With the UK set to leave the European Union in March 2019, the two parties—in a type of negotiation that has never taken place before—still appear far from a trade deal.
Last month, London Mayor Sadiq Khan warned of one possible scenario awaiting Britain post-Brexit: “A lost decade of lower growth.”
Khan was presenting the findings of a comprehensive Cambridge Econometrics report he commissioned. A “hard Brexit,” in which the country would leave both the EU customs union and the single market, according to the study, could cost the UK almost half a million jobs and £46.7 billion (about $64.7 billion) in investment by 2030.
With the UK set to leave the European Union in March 2019, the two parties—in a type of negotiation that has never taken place before—still appear far from a trade deal. Further, any agreement will need unanimous approval of more than two dozen national and regional parliaments across the continent. One key point involves the British financial-services industry’s access to the single market. In a no-deal scenario, banks and financial companies would lose the right to trade freely in the EU; and London’s economic output could fall by 2%, Cambridge Econometrics warns.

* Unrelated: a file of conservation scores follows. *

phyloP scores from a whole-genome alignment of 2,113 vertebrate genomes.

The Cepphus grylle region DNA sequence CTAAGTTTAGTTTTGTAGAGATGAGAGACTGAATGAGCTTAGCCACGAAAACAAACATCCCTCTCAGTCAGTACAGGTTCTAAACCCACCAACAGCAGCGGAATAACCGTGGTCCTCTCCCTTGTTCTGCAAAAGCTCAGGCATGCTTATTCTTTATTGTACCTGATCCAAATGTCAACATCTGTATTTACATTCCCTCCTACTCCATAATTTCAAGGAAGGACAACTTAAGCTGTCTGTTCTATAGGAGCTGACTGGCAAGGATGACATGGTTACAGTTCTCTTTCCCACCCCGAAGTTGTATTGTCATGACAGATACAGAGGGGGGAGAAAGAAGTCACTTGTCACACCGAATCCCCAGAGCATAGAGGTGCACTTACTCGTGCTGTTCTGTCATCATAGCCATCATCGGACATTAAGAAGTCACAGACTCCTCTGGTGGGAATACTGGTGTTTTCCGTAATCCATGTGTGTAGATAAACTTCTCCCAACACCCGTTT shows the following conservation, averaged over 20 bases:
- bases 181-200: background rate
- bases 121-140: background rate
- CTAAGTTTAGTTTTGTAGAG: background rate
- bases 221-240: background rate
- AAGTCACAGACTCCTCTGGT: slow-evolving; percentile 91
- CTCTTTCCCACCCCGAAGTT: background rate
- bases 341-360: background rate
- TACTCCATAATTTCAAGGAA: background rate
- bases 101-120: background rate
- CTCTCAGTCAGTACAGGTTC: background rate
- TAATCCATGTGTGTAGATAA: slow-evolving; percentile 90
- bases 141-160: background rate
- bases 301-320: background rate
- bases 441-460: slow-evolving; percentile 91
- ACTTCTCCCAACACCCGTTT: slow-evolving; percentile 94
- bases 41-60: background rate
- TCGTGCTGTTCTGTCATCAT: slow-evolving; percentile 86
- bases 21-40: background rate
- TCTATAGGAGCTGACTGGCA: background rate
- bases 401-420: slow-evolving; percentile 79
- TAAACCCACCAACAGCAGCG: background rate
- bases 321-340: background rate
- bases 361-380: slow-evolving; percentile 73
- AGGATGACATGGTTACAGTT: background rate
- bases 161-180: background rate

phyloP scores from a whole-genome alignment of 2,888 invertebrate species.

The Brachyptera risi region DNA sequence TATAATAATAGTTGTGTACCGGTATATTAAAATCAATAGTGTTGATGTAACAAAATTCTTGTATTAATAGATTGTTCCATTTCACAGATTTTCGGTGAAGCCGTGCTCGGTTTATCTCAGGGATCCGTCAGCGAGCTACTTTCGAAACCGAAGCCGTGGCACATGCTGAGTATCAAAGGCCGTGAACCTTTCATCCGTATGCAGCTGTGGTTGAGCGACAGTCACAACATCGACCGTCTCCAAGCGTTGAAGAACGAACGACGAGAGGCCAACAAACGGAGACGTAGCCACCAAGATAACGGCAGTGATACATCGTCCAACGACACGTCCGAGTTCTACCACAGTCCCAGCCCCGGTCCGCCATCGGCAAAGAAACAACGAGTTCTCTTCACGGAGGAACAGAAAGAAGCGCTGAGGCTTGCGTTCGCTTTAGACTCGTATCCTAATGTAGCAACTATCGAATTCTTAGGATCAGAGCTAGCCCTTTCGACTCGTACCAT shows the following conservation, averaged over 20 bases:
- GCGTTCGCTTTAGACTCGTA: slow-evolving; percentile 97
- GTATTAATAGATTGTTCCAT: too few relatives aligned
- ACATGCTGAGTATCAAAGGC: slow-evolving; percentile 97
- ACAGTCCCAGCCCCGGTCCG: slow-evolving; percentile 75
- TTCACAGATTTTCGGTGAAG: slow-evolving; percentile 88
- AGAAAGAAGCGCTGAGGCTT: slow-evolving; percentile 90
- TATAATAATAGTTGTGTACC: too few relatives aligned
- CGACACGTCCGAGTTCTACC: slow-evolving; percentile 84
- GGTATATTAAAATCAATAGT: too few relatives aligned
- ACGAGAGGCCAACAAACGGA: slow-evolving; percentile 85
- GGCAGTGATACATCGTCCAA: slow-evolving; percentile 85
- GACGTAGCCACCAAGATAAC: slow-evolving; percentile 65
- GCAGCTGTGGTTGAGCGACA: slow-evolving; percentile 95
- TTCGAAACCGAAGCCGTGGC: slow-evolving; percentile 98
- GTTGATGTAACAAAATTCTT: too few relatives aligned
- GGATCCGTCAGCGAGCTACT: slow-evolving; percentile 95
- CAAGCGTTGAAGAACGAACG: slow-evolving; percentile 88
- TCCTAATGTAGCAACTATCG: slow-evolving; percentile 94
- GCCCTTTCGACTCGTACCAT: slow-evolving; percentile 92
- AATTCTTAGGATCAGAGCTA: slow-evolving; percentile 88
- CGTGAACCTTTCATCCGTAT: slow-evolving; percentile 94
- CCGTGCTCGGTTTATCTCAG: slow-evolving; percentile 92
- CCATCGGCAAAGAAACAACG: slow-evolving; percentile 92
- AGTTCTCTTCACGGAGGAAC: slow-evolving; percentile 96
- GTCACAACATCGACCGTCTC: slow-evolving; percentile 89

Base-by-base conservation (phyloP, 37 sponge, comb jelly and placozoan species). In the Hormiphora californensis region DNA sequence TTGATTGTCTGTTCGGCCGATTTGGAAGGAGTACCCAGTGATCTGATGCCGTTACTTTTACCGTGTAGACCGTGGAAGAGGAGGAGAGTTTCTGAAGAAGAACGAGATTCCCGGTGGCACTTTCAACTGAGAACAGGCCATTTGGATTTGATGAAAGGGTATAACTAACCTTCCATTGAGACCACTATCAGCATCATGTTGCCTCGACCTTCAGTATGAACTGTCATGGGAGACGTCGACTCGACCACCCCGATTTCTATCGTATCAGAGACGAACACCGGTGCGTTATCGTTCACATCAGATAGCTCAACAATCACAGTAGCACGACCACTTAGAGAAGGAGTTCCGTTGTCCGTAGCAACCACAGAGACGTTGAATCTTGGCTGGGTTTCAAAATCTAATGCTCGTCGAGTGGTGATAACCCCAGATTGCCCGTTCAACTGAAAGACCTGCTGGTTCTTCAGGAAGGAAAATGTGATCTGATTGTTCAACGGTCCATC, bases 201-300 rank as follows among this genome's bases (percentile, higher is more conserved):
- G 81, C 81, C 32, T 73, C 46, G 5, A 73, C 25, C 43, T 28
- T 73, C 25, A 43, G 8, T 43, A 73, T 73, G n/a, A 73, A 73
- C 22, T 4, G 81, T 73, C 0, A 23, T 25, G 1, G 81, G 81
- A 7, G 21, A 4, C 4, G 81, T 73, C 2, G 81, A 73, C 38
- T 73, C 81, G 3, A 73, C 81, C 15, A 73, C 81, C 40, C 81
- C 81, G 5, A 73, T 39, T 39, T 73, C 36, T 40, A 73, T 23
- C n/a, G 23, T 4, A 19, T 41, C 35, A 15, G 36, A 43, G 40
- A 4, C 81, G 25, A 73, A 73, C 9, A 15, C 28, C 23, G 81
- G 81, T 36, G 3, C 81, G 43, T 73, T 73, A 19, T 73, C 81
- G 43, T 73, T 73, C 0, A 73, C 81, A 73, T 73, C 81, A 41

“There is no doubt that the economic forecasts of the short-term impact of the vote for Brexit has exaggerated the negative effects: Unemployment has remained at the lowest levels for four decades, and manufacturing output has reached its highest level since the financial crisis,” says University of Kent professor Matthew J. Goodwin, coauthor of Brexit: Why Britain Voted to Leave the European Union. “We have not seen the dramatic collapse that many pro-Remain politicians predicted.”
Still, as the departure from the EU draws closer, the threat Brexit poses to the UK’s economy grows clearer; and the idea of holding a second referendum on the country’s membership in the EU is now widely supported.
“Whereas the short-term effects of Brexit have not been catastrophic as many thought,” Goodwin concedes, “many are now realizing that the longer-term picture remains, to say the least, unclear.”